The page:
The healthcare sector went on a tear beginning in 2011, thanks in large part to the passage of the Affordable Care Act and its impending implementat
Thursday, 19 January 2017
Last updated 13 hours ago
Jun 19 2012 | 2:03pm ET
A year after getting a judge's approval to continue its case against a Goldman Sachs executive accused of defrauding investors in a Paulson & Co.-linked collateralized debt obligation, the Securities and Exchange Commission is looking for more.
The regulator is looking to have one count tossed by U.S. District Judge Barbara Jones last June reinstated. Jones threw out the aiding and abetting fraud claim against Fabrice Tourre, ruling that a 2010 U.S. Supreme Court ruling denying U.S. legal protection to foreign investors who buy securities abroad barred it. But the SEC said last week that a recent appeals court ruling employed a narrower "test" than Jones used in her ruling last year.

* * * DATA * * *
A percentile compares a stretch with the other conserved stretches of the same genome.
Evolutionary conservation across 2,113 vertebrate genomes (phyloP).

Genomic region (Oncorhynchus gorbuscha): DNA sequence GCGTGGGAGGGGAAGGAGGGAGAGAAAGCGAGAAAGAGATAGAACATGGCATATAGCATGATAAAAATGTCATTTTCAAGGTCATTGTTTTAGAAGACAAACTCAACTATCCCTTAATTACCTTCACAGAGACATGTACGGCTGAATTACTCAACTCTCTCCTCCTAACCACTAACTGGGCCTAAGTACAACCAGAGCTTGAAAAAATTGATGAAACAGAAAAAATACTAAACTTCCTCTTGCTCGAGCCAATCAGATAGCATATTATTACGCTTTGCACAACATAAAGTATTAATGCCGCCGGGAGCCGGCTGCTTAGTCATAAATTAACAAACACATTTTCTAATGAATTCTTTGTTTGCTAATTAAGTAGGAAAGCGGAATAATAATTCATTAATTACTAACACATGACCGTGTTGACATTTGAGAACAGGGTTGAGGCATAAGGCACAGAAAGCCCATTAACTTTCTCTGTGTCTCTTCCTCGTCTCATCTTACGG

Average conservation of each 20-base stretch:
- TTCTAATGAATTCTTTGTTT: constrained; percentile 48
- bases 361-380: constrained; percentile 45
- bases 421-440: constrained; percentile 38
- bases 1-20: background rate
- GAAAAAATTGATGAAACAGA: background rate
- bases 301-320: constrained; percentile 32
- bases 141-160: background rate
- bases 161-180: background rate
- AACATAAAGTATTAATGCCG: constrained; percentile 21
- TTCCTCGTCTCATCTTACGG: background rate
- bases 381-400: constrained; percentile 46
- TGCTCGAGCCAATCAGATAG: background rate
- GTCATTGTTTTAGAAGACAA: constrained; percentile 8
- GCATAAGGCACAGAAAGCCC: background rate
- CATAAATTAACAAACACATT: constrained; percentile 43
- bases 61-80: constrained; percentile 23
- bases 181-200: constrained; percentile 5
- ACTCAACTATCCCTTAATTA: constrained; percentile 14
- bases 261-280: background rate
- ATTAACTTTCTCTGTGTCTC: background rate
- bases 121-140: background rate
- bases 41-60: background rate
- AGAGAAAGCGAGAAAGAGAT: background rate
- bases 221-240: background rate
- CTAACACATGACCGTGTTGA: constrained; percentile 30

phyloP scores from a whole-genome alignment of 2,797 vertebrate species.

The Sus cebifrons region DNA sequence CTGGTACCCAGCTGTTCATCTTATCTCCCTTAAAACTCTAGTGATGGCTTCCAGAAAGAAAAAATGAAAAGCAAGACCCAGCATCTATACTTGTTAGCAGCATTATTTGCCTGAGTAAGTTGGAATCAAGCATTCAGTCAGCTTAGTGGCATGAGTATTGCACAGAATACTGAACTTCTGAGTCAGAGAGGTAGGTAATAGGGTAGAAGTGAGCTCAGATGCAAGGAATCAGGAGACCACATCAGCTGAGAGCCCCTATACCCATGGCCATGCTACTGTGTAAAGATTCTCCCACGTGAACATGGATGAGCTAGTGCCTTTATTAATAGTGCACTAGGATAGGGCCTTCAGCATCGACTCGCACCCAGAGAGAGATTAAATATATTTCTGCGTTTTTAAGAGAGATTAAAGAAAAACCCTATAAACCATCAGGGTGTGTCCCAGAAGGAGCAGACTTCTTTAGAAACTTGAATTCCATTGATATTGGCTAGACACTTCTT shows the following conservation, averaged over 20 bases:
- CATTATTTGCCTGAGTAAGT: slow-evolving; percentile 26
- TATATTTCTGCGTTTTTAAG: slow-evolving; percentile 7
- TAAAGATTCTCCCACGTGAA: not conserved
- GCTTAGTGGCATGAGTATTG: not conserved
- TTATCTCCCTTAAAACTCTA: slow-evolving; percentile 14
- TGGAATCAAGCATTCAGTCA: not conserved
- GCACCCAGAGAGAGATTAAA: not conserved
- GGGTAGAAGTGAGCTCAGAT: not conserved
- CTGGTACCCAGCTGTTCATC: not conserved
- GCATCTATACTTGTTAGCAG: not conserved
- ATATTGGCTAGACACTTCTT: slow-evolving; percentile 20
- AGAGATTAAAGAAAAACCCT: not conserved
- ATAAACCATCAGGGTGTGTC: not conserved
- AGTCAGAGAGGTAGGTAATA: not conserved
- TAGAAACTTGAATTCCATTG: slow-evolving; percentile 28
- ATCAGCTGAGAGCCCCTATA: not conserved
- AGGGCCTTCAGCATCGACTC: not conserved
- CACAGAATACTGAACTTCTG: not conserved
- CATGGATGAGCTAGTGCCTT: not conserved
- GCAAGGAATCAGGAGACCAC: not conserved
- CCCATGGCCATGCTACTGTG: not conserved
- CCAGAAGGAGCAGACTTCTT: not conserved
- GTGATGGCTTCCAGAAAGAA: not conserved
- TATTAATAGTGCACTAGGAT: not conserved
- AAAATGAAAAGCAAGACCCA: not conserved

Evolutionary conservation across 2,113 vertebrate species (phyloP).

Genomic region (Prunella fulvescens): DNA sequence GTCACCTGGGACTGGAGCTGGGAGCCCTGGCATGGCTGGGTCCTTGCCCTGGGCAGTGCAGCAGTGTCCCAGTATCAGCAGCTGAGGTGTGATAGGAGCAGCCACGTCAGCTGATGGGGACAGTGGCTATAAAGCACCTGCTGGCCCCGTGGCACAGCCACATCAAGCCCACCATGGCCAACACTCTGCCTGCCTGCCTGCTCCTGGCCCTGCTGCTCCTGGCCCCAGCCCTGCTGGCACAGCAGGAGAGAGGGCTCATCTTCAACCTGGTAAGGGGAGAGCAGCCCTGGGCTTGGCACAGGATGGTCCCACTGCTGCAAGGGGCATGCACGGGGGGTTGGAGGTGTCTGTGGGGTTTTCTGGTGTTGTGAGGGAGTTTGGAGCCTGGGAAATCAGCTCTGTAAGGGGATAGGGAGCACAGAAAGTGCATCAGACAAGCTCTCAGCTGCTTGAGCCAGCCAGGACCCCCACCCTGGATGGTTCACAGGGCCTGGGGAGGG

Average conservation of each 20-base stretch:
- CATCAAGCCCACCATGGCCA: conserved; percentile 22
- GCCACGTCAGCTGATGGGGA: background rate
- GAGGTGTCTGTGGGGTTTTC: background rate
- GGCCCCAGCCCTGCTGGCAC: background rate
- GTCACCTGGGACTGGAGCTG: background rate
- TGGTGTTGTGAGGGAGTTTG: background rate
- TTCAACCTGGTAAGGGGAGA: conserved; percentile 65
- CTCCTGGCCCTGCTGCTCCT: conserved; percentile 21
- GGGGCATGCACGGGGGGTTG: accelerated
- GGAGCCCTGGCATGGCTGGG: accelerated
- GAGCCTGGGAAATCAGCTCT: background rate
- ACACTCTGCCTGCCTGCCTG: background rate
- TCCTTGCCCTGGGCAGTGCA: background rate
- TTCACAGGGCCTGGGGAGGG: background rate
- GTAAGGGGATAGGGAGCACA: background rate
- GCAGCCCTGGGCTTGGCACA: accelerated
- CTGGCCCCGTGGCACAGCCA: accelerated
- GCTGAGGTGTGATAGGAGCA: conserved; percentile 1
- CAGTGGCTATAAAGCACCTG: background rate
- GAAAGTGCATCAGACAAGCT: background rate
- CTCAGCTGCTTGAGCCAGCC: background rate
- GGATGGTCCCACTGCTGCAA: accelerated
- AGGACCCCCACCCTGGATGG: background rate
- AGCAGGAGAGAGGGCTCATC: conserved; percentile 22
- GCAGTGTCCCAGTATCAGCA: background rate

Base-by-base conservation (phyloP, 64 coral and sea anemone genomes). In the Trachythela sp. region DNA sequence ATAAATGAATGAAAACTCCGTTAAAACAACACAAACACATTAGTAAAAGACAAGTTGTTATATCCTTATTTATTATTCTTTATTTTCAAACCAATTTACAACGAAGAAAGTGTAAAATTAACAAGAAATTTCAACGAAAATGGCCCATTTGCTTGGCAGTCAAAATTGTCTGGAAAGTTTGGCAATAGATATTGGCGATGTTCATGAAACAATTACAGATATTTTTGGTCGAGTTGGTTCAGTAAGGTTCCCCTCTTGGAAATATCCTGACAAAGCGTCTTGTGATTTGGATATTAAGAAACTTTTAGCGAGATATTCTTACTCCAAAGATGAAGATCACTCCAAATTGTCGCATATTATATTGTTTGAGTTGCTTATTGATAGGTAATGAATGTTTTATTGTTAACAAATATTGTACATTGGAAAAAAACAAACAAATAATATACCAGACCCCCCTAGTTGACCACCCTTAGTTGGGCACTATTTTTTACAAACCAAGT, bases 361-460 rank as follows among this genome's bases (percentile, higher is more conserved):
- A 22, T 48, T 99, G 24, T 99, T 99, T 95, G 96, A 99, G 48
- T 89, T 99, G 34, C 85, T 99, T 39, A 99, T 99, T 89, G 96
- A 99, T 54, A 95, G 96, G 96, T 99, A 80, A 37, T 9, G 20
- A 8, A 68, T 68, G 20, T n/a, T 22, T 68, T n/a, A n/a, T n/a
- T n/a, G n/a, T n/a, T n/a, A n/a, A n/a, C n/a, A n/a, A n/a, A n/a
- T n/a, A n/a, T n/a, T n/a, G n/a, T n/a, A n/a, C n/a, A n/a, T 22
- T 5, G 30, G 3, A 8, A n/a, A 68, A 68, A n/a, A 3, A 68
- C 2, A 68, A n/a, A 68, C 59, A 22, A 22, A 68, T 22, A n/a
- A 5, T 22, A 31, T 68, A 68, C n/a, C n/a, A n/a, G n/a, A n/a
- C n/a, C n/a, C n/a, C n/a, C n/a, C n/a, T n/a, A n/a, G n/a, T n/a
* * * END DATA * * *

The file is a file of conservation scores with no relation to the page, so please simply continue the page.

According to the SEC, Tourre, the only individual accused in the CDO case that cost Goldman a $550 million settlement two years ago, and Goldman defrauded investors in the $1 billion ABACUS-AC-1 CDO. The SEC complaint alleges that Tourre "knowingly, recklessly or negligently" misrepresented the CDO, which the SEC says was structured and marketed on behalf of Paulson, a fact that the regulator said was withheld from investors.
Paulson has not been accused of any wrongdoing in regard to the CDO.